Adipokines: Linking metabolic syndrome, the immune system, and arthritic diseases
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AuthorFrancisco, Vera; Ruiz-Fernández, Clara; Pino, Jesús; Mera, Antonio; González-Gay Mantecón, Miguel Ángel; Gómez, Rodolfo; Lago, Francisca; Mobasheri, Ali; Gualillo, Oreste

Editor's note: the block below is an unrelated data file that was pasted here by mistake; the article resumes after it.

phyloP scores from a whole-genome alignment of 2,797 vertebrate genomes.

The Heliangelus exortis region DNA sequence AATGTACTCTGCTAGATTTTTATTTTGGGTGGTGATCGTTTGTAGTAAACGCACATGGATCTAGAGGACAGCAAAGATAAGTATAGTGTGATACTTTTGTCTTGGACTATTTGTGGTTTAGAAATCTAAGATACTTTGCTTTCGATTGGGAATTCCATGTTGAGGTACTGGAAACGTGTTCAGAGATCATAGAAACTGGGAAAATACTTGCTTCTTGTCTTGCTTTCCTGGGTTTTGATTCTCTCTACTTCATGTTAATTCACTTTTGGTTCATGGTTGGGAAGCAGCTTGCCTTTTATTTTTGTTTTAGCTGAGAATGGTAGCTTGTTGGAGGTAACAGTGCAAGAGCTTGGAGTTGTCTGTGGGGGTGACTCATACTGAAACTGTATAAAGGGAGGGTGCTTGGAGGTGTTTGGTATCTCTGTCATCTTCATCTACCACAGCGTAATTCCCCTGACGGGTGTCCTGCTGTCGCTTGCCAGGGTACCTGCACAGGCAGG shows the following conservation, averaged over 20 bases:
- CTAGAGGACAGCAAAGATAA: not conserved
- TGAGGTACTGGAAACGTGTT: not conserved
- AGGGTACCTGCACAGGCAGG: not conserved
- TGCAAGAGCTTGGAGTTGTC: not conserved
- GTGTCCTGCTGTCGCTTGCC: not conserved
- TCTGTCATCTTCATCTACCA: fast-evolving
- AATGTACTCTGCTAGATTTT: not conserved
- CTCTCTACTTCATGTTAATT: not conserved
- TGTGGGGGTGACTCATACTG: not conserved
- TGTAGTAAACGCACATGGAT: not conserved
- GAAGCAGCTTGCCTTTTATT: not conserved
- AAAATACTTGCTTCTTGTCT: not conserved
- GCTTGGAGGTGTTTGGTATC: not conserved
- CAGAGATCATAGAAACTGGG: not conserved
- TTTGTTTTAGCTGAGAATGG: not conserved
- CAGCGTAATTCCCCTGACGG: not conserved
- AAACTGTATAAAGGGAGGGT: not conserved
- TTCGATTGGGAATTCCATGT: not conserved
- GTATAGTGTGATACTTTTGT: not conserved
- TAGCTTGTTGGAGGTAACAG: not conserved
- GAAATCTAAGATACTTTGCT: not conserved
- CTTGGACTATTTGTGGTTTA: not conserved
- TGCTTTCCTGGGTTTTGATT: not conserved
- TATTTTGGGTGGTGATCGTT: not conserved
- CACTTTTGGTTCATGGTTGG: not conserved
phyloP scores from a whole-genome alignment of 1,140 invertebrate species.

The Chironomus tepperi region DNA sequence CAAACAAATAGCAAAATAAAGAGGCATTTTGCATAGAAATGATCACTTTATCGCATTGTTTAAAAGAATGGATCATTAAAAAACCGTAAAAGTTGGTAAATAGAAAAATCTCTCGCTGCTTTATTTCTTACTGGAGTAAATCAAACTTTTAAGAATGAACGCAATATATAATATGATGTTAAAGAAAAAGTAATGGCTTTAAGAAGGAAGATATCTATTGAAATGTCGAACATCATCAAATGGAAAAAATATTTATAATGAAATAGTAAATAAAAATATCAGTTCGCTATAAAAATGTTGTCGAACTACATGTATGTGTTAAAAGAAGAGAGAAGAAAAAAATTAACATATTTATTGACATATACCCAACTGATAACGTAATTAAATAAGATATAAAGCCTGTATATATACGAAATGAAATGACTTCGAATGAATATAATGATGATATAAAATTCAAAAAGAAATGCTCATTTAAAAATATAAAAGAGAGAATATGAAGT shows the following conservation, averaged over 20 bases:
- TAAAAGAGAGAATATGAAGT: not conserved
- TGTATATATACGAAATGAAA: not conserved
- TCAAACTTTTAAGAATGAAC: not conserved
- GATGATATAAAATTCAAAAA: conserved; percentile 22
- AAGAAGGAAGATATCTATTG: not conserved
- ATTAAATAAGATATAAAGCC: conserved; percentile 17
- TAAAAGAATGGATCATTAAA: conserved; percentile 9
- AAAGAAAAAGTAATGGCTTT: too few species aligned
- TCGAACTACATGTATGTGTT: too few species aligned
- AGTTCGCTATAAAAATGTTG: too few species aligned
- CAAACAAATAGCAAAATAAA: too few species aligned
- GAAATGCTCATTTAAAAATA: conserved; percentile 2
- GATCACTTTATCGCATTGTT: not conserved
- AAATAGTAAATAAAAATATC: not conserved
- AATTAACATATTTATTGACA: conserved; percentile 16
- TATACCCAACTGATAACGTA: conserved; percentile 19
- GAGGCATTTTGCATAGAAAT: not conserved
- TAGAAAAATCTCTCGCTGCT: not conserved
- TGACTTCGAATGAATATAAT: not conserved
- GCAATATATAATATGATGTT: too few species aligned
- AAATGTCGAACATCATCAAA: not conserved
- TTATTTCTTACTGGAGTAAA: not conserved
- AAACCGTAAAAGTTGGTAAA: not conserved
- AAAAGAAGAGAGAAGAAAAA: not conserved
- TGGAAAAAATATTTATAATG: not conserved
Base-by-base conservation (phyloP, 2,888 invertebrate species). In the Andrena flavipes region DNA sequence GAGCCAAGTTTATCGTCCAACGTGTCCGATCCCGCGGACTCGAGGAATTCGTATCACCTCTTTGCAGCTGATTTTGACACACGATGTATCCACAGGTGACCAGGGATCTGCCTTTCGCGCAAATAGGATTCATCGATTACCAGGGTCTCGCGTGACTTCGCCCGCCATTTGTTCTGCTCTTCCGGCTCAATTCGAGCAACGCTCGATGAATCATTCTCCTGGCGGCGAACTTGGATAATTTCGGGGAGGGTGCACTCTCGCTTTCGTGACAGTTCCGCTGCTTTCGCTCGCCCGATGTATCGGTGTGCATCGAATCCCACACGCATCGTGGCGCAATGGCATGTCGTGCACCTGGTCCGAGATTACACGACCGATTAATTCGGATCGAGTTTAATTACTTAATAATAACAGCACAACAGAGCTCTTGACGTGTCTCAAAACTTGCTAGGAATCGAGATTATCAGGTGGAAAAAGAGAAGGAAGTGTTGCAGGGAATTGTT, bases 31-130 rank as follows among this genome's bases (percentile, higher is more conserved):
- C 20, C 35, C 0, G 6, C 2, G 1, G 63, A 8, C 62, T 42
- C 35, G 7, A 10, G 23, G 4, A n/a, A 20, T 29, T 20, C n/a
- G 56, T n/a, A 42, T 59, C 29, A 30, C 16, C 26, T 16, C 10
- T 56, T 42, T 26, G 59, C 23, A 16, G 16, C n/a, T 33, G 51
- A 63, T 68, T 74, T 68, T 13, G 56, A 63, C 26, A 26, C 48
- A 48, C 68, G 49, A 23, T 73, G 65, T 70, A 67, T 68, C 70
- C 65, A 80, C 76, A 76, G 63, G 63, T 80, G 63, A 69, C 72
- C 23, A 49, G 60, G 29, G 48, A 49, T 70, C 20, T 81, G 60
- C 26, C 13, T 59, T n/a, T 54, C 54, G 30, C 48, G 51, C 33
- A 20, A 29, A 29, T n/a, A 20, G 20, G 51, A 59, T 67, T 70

Metabolic syndrome (MetS) represents a cluster of metabolic and cardiovascular complications, including obesity and visceral adiposity, insulin resistance, dyslipidemia, hyperglycemia and hypertension, which directly increase the risk of cardiovascular diseases (CVD) and diabetes mellitus type 2 (DM2). Patients with arthritic diseases, such as rheumatoid arthritis and osteoarthritis, have a higher incidence of CVD. Although recent advances in the treatment of arthritic diseases, the incidence of CVD remains elevated, and MetS has been identified as a possible link between CVD and arthritic diseases. Chronic low-grade inflammation associated with obesity has been established as a significant contributing factor to the increased prevalence of MetS. Adipokines, which play important physiological roles in metabolic activities contributing to the pathogenesis of MetS, are also involved in the regulation of autoimmune and/or inflammatory processes associated with arthritic diseases. Therefore, MetS and dysregulated secretion of pro-inflammatory adipokines have been recognized as a molecular link between CVD and arthritis diseases. In the present paper, we review recent evidence supporting the role played by adipokines, in particular leptin, adiponectin, and lipocalin-2, in the modulation of the immune system, MetS and arthritic diseases. The underlying cellular and molecular mechanisms are discussed, as well as potential new therapeutic strategies.
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